Sen. Mark Obenshain, R-Rockingham, said the Miyares report offered a much more thorough look at the Parole Board’s problems than any of the various reports made public under Democratic leadership.

“It’s a well-documented investigation,” he said.

 

by Graham Moomaw, Virginia Mercury


Virginia Mercury is part of States Newsroom, a network of news bureaus supported by grants and a coalition of donors as a 501c(3) public charity. Virginia Mercury maintains editorial independence. Contact Editor Sarah Vogelsong for questions: info@virginiamercury.com. Follow Virginia Mercury on Facebook and Twitter.

Share the News:

Continue Reading

State News

Attorney General Miyares joins the charge against contraband cell phones in prison

Published

on

On January 26, 2023, Attorney General Jason Miyares joined a coalition of 22 Attorneys General urging Congressional leaders to pass legislation giving states the authority to jam contraband cell phones.

“Contraband cell phones are already illegal and pose a significant threat to safety and security at correctional facilities – but the reality is that they exist and are prevalent in our prison system. They allow willing inmates a way to continue running and organizing criminal activity while incarcerated, threatening the public safety of Virginians,” said Attorney General Miyares. “I encourage Congress to swiftly pass legislation permitting states to implement a contraband cell phone jamming system to stop this illicit activity and protect our communities.”

Contraband cell phones are a nationwide problem, commonly allowing inmates to continue their criminal behavior, plan escapes, and intimidate witnesses from behind bars.

The letter details that “in Oklahoma, the white supremacist prison gang, the Universal Aryan Brotherhood, used contraband cell phones to help commit murder, money laundering, assault and robbery throughout the state. In Tennessee, a Memphis inmate used a contraband cell phone to orchestrate drug conspiracy deals by sending a FedEx package full of methamphetamine to his girlfriend. Then in Georgia, inmates used contraband cell phones to make scam calls and demand payment and even texted photos of bloodied inmates to the relatives demanding cash.”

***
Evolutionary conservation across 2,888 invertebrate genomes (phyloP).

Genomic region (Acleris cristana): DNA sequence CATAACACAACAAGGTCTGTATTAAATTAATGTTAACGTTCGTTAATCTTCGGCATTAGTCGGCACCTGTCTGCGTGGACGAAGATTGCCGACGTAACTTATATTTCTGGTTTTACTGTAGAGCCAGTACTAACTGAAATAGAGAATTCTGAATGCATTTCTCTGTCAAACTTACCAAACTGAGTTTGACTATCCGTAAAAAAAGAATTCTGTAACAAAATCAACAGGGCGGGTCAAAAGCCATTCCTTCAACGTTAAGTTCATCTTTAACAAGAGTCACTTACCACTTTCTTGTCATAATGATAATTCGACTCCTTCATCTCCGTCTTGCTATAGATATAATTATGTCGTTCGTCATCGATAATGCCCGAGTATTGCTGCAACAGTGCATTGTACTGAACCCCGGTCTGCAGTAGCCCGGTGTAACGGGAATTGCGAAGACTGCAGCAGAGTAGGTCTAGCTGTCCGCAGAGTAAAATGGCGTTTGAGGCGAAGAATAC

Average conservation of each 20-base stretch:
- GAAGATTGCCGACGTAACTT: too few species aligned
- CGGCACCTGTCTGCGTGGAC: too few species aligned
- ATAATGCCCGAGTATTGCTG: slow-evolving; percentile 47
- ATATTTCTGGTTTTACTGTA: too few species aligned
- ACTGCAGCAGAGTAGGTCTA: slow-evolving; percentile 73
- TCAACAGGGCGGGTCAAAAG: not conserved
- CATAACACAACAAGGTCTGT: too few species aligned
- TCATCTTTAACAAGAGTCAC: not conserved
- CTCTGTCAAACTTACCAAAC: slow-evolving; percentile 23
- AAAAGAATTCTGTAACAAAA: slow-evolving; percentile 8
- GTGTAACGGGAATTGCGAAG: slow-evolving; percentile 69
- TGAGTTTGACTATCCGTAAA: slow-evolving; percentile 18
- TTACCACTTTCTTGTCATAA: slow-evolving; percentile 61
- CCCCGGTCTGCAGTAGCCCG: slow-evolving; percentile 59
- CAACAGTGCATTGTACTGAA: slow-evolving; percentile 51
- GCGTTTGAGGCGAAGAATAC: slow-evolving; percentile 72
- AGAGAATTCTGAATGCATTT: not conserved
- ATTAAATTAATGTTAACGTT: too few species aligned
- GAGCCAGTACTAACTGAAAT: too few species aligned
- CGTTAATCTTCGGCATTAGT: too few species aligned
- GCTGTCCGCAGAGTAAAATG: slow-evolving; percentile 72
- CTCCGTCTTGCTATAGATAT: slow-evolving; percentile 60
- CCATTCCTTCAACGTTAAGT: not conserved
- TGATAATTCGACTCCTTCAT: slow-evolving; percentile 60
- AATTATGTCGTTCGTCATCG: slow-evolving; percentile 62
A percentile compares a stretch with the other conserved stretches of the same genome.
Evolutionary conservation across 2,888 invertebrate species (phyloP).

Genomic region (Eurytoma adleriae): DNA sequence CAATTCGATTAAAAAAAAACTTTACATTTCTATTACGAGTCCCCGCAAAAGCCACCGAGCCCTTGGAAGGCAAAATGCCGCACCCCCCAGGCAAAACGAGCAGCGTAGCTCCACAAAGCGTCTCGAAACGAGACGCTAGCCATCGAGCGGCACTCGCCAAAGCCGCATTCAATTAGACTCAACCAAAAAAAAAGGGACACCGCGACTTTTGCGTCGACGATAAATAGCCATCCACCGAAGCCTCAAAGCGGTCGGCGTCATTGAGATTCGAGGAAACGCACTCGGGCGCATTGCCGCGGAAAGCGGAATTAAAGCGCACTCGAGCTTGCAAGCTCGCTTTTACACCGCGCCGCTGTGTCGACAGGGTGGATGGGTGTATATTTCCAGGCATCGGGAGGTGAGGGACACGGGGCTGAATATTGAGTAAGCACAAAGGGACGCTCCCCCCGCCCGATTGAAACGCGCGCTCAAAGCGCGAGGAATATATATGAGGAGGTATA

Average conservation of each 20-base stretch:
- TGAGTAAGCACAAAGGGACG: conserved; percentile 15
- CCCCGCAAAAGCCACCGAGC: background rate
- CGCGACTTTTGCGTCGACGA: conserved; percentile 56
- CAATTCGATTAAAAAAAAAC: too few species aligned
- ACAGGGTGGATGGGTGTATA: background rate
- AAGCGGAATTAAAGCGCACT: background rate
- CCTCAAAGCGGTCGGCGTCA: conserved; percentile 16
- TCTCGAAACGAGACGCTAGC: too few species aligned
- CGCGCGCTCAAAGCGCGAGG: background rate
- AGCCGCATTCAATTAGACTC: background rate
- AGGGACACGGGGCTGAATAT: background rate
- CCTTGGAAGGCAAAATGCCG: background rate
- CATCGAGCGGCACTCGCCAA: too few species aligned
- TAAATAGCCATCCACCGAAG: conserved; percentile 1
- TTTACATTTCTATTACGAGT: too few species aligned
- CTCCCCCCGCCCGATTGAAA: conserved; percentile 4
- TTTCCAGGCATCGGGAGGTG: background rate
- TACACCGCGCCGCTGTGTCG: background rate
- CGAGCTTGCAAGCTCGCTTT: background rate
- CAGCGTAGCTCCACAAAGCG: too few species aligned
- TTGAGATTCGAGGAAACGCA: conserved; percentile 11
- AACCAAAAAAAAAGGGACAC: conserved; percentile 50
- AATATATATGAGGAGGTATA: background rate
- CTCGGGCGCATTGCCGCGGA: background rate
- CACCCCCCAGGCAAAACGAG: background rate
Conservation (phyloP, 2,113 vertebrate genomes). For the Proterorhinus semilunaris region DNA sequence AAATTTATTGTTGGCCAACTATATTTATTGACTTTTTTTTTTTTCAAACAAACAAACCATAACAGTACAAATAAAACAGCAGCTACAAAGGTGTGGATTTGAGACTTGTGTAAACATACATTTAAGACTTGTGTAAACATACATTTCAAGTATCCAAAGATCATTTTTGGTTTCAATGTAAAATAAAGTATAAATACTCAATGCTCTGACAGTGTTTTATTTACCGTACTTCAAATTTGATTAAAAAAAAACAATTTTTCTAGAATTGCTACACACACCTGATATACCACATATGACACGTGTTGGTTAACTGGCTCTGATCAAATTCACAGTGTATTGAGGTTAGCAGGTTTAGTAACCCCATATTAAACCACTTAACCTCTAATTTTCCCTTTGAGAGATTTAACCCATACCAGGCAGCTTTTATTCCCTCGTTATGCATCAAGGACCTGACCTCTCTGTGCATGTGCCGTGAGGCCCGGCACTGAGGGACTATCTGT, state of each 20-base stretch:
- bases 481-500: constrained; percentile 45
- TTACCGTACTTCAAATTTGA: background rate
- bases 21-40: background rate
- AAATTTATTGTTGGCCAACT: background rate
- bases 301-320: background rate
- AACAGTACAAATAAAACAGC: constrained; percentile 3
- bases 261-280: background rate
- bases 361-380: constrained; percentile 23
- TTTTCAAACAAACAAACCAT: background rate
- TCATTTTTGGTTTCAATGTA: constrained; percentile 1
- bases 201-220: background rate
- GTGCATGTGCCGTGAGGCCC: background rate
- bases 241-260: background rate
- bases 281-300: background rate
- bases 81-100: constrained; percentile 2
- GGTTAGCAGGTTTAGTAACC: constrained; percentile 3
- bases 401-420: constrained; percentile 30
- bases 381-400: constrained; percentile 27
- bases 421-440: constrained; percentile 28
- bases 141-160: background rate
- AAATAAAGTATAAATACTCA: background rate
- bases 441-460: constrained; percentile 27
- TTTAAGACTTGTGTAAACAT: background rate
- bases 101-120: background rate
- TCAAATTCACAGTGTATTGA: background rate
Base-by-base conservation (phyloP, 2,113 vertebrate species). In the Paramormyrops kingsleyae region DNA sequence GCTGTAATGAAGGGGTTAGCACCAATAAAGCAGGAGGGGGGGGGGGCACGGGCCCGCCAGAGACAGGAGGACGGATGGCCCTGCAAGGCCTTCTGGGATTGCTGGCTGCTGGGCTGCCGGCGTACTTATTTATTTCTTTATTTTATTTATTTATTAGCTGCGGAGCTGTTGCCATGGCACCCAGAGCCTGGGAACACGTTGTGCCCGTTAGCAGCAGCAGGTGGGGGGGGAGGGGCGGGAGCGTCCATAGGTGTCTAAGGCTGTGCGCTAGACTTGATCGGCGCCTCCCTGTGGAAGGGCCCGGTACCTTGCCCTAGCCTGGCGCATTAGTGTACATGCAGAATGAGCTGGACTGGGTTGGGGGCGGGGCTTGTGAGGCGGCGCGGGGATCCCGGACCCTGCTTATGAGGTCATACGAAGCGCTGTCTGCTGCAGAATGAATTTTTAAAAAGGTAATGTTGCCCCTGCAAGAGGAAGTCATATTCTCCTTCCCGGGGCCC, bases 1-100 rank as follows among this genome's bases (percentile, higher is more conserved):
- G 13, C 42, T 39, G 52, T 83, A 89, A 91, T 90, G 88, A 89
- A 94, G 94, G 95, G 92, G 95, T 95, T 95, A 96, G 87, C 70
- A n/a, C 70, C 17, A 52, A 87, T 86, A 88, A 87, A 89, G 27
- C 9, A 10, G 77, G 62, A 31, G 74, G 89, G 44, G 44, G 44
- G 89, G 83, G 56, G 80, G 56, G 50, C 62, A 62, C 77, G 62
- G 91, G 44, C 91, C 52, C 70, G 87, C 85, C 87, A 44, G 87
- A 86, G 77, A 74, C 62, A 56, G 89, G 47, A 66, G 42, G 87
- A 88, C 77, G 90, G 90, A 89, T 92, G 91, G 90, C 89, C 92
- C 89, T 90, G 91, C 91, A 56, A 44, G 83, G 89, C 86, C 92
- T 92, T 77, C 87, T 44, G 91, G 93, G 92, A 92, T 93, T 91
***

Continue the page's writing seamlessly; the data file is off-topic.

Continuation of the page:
Bills have been filed regarding this issue in previous sessions, H.R. 1954 in the 116th Congress and H.R. 8645, S. 4699 in the 117th Congress. But none of the bills have moved or received a vote.

Click here to read the letter.

Share the News:

Continue Reading

State News

A 13-car crash on Interstate 95 and more Va. headlines

Published

on

The State Capitol. (Ned Oliver/ Virginia Mercury)

 

• The Newport News elementary school teacher who a 6-year-old student shot sent someone a text message before the shooting indicating the boy had a gun, and her superiors weren’t doing anything about it. A lawyer for the teacher said she intends to sue the school district.—NBC News

• The Newport News School Board voted to part ways with Superintendent George Parker III, who has been sharply criticized after the classroom shooting.—Daily Press

• The former president of the Arlington Education Association was arrested and charged with embezzling hundreds of thousands of dollars from the teachers union.—Prince William Times


• The Virginia Senate passed a bill to protect same-sex marriage in a bipartisan vote, but the measure faces an uncertain future in the Republican-led House of Delegates.—WRIC

• More than a dozen vehicles were involved in a “chain reaction” crash on Interstate 95 near Fredericksburg.—WTOP

 

by Staff Report, Virginia Mercury


Virginia Mercury is part of States Newsroom, a network of news bureaus supported by grants and a coalition of donors as a 501c(3) public charity. Virginia Mercury maintains editorial independence. Contact Editor Sarah Vogelsong for questions: info@virginiamercury.com. Follow Virginia Mercury on Facebook and Twitter.

Share the News:

Continue Reading

 

Thank You to our Local Business Participants:

@AHIER

Aders Insurance Agency, Inc (State Farm)

Aire Serv Heating and Air Conditioning

Apple Dumpling Learning Center

Apple House

Auto Care Clinic

Avery-Hess Realty, Marilyn King

Beaver Tree Services

Blake and Co. Hair Spa

Blue Ridge Arts Council

Blue Ridge Education

BNI Shenandoah Valley

C&C's Ice Cream Shop

Card My Yard

CBM Mortgage, Michelle Napier

Christine Binnix - McEnearney Associates

Code Ninjas Front Royal

Cool Techs Heating and Air

Down Home Comfort Bakery

Downtown Market

Dusty's Country Store

Edward Jones-Bret Hrbek

Explore Art & Clay

Family Preservation Services

First Baptist Church

Front Royal Independent Business Alliance

First Baptist Church

Front Royal Women's Resource Center

Front Royal-Warren County Chamber of Commerce

Fussell Florist

G&M Auto Sales Inc

Garcia & Gavino Family Bakery

Gourmet Delights Gifts & Framing

Green to Ground Electrical

Groups Recover Together

Habitat for Humanity

Groups Recover Together

House of Hope

I Want Candy

I'm Just Me Movement

Jen Avery, REALTOR & Jenspiration, LLC

Key Move Properties, LLC

KW Solutions

Legal Services Plans of Northern Shenendoah